NEW PORT RICHEY — Pasco County officials say they may have figured out a way to offset the federal funding cuts to the county’s elderly nutrition program.
The county is slated to lose $40,000 a year because of the federal government’s sequestration cuts. County commissioners learned about the cuts last month when several seniors attended a commission meeting and asked the county to restore the funding. Commissioners told the administration to find the money — somewhere.
“We’ll be going back to the board Tuesday with several alternatives,” said Suzanne Salichs, assistant county administrator.
She said the county has identified possible funding sources to hold the program over for one year, but may seek grant funding or try to partner with a nonprofit organization in future years. One local company, Communication Concepts, pledged to donate $5,000 to help offset the cuts. Donations such as that go into the county’s third party account, which could be tapped for the first year.
If the funding isn’t fully restored, the program would have had to eliminate meal delivery to 15 homebound seniors and 40 diners at the program facility. “It would have impacted 14,251 meals,” Salichs said. “That’s a big number.”
The program serves more than 2,000 elderly and homebound seniors daily meals at eight locations throughout the county. The department relies heavily on volunteers and donations, but it still has a waiting list of 120 people.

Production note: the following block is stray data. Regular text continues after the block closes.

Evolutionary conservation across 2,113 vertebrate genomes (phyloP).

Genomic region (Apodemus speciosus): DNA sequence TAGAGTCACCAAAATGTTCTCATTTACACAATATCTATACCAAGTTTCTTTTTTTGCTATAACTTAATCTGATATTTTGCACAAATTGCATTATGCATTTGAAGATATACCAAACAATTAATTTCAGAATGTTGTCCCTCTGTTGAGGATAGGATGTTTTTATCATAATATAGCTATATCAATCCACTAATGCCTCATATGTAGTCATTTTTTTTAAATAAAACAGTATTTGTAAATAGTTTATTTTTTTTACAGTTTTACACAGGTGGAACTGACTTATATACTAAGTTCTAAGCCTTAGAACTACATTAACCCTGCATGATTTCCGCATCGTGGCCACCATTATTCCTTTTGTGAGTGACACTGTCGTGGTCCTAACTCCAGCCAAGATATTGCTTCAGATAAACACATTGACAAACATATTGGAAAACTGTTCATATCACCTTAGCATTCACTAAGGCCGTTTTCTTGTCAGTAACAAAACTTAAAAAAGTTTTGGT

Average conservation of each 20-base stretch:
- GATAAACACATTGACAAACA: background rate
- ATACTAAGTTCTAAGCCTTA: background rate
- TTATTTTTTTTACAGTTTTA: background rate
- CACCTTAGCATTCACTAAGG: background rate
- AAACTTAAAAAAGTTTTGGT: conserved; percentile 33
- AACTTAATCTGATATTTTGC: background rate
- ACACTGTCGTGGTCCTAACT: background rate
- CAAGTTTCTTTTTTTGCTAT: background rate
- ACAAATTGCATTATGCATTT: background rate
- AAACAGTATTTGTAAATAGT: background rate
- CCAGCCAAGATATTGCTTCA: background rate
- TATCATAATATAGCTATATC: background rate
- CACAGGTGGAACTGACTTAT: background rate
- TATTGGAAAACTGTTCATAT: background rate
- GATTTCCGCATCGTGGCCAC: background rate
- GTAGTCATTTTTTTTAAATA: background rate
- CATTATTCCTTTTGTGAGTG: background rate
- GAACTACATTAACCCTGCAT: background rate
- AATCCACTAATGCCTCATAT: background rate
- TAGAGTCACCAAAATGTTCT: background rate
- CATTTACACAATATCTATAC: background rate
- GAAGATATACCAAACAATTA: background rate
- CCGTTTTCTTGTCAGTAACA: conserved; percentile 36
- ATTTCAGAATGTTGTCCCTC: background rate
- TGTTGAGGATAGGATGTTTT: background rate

“I go to sleep worrying about these seniors and where they’re going to get a meal,” Salichs said. “For me that’s hard — how we have seniors waiting on a list for the meal delivery. And it’s not just the food — it’s someone knocking on your door everyday and they give you a hug. And now we have the pet food delivery with Cindy’s Pets — that’s a companionship issue. So it’s much more than just here’s your meal.”
Another option would be to privatize the elderly nutrition program, Salichs wrote in a memo to the commissioners. “This would require a private entity to operate the program with the same high quality, quantity, and cost effective service currently being provided by the county,” she wrote.
Sheriff Chris Nocco suggested the county utilize a portion of the $200,000 his department recently returned to the board to fund elderly nutrition. In an e-mail to Commissioner Pat Mulieri, Nocco said the returned funds were a result of savings from the food services contract for the county jail.
“I humbly suggest you can take the $40,000 from the $200,000 to feed our seniors,” he wrote. “You are 100 percent correct, it is a worthy cause we should keep.”